Consider an endowed scholarship as part of your charitable giving

Financial Planning / Charitable Giving

You don’t need to major in finance to understand the enormity of paying for a college education. And you don’t need a degree in psychology to realize that creating an endowed scholarship could have an enormous impact on someone’s life.

Philanthropists seeking ways to make a direct, measurable impact are increasingly turning to education as an avenue for charitable giving — especially helping students pay for college. College costs continue to rise, and they can become a considerable financial burden.

“Individuals with high net worth understand the importance of higher education,” says Bill Dolan, vice president and senior philanthropic advisor at U.S. Bank’s Charitable Services Group. “A lot of them have seen the benefits. They’ve been promoted through the ranks, or they’ve started businesses, and they want to pass on those benefits to others with a similar background or future generations from their hometown.”

An endowed scholarship is a gift that keeps giving

Designed to be permanent and perpetual, an endowed scholarship may be established in your name or in the name of friends or family. Funds are invested in a diversified portfolio, and scholarships are awarded to individual students each academic year.

Endowing scholarships is generally done through a private foundation. Each year, all funds must pay out a minimum of 5 percent, which is an amount that can be budgeted for scholarships. The minimum size for a private foundation is typically $2-$3 million.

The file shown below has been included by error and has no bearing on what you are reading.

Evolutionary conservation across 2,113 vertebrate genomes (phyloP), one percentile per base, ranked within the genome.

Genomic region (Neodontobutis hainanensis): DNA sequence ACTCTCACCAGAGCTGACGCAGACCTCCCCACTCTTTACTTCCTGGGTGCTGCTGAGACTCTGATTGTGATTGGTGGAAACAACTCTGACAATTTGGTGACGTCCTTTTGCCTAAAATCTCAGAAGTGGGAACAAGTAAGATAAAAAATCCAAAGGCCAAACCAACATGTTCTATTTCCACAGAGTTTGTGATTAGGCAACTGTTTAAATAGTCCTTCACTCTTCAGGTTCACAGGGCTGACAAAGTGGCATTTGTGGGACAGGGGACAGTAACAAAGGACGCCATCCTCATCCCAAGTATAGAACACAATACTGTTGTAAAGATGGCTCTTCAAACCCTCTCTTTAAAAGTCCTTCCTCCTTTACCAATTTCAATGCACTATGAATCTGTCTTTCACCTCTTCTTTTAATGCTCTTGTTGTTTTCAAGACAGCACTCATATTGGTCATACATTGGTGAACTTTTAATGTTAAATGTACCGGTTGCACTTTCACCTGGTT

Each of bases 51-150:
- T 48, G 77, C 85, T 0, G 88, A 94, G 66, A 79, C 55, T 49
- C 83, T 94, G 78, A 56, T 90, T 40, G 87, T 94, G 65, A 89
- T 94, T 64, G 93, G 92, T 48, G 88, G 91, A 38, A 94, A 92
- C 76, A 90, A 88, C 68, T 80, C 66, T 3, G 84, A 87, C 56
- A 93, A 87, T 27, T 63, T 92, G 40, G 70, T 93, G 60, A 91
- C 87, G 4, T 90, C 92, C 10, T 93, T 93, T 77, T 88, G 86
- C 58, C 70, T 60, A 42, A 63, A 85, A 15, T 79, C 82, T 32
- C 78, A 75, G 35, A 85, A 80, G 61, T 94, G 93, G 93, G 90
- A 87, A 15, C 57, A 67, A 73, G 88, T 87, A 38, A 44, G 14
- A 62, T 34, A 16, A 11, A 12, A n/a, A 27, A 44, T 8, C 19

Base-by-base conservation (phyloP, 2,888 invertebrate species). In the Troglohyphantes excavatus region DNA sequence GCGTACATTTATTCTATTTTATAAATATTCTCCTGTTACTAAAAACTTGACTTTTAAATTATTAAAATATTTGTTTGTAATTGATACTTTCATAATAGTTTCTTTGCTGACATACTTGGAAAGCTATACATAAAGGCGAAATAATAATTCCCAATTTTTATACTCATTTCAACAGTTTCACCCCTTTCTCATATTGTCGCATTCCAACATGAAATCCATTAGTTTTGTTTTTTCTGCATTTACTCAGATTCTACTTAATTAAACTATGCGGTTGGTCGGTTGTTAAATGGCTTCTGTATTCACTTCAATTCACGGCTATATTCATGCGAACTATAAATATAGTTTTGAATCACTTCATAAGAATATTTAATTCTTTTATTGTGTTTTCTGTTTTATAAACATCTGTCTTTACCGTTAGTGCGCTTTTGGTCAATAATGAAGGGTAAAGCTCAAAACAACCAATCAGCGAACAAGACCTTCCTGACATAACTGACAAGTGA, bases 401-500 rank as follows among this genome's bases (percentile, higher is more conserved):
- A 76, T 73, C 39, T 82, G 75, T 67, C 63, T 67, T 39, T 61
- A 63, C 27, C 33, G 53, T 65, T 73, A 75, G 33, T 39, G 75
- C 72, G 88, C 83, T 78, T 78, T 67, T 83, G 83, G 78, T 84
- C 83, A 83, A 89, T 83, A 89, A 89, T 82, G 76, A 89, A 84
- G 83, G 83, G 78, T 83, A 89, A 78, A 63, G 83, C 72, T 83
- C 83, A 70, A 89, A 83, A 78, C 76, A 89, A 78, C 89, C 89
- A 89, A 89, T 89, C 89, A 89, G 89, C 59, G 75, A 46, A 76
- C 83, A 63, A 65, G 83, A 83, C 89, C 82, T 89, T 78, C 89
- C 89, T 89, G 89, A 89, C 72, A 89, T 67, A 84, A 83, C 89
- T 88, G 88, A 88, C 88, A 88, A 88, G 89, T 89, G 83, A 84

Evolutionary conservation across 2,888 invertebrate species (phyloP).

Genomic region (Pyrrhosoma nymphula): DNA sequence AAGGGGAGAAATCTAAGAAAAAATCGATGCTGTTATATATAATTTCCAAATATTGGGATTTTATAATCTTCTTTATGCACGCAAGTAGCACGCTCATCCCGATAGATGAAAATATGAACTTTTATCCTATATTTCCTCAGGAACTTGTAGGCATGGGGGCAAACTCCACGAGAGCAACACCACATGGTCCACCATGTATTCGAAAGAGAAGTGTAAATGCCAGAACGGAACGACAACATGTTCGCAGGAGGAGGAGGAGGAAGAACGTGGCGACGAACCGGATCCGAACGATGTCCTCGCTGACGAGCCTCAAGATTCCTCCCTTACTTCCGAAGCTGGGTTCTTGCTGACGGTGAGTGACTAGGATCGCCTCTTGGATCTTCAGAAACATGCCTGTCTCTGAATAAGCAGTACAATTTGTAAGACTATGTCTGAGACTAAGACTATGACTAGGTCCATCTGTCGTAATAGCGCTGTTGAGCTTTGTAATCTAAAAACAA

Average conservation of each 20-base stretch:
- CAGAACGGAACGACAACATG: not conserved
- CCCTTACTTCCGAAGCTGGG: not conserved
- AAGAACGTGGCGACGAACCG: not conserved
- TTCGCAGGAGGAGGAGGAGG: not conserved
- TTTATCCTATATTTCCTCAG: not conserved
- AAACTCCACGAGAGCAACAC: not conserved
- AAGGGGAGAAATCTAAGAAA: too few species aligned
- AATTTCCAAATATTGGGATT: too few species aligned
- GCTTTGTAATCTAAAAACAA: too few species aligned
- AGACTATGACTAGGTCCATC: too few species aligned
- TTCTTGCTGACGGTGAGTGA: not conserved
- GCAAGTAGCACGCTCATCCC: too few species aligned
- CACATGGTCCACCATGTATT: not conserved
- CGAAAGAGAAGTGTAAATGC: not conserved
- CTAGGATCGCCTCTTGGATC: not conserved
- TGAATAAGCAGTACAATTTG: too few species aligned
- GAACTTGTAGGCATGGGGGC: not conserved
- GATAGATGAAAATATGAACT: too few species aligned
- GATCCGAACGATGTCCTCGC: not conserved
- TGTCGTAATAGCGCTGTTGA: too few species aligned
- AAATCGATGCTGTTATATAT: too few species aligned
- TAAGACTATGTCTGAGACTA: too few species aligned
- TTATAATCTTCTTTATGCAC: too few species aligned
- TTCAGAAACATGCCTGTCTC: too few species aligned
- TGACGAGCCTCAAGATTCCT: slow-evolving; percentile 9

If working directly with a college or university, you can fund scholarship endowments at smaller amounts. You can also specify in your will or trust that you want to leave a portion of your estate to the endowment.

Spell out the scholarship’s criteria

Donors often designate specific criteria for applicants to be eligible for the scholarship. The criteria typically fall into one of three common categories: academic achievement, financial need or community service.

High school students graduating at the top of the class will likely have access to scholarship funds through a college or university, and some students may have access to financial aid. But students who have good but not excellent grades and who come from working-class or middle-class families often need the most help paying for college.

“Not everyone can be an ‘A’ student, and there are plenty of successful entrepreneurs who didn’t make the grade in high school,” Dolan says. “They might be eager to do something to help students who, like them, may not qualify for a lot of other scholarships or have other avenues to pay for college.”

If you’re seeking a way to make a direct, measurable impact with your charitable giving, consider helping students pay for college.

Giving is a win-win

Supporting the educational aspirations of young scholars not only makes you feel good, there can be significant tax benefits associated with establishing an endowed scholarship.

Cash donations are eligible for a 50 percent deduction from your adjusted gross income in the year the contribution is made. If you’re donating appreciated securities, the income tax deduction is 30 percent.

Create a lasting legacy

For many donors, the greatest benefit comes from providing crucial opportunities to students. Some meet with the scholarship recipients each year and follow their careers, building lasting relationships.

“An overwhelming number of letters we receive from people who have received scholarships and want to thank the original donors say, ‘No one in my family has gone to college; I am the first one,’” Dolan says. “Establishing a scholarship can help you change families’ lives, one student at a time.”

Learn about charitable giving services from U.S. Bank.